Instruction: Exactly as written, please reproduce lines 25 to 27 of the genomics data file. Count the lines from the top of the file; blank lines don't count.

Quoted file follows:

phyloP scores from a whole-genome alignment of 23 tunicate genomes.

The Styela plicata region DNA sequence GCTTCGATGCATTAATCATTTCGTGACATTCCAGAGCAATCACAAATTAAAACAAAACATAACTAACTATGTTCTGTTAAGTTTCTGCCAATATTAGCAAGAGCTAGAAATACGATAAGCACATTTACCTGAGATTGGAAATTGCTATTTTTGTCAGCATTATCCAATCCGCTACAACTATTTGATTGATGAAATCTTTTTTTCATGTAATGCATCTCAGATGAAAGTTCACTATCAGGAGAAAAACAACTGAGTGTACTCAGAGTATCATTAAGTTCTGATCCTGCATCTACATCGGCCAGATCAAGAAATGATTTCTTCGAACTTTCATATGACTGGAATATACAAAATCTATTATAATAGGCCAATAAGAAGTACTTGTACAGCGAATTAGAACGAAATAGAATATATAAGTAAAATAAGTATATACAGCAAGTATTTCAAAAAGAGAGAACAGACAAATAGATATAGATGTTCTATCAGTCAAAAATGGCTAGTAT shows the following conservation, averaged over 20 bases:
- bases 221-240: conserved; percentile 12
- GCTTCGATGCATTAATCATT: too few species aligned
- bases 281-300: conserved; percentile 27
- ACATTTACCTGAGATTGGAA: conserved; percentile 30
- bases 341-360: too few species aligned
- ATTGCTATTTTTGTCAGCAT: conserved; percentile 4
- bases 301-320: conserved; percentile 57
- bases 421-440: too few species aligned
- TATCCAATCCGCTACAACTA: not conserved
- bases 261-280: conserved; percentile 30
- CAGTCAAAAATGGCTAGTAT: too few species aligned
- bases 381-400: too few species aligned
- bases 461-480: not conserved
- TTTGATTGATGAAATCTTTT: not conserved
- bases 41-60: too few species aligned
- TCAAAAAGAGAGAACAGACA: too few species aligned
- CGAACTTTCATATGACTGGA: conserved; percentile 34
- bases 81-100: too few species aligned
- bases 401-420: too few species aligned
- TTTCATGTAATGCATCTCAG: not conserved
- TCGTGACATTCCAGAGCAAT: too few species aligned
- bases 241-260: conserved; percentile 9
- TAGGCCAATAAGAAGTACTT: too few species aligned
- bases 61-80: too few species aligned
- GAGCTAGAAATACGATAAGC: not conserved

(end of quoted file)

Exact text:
- TAGGCCAATAAGAAGTACTT: too few species aligned
- bases 61-80: too few species aligned
- GAGCTAGAAATACGATAAGC: not conserved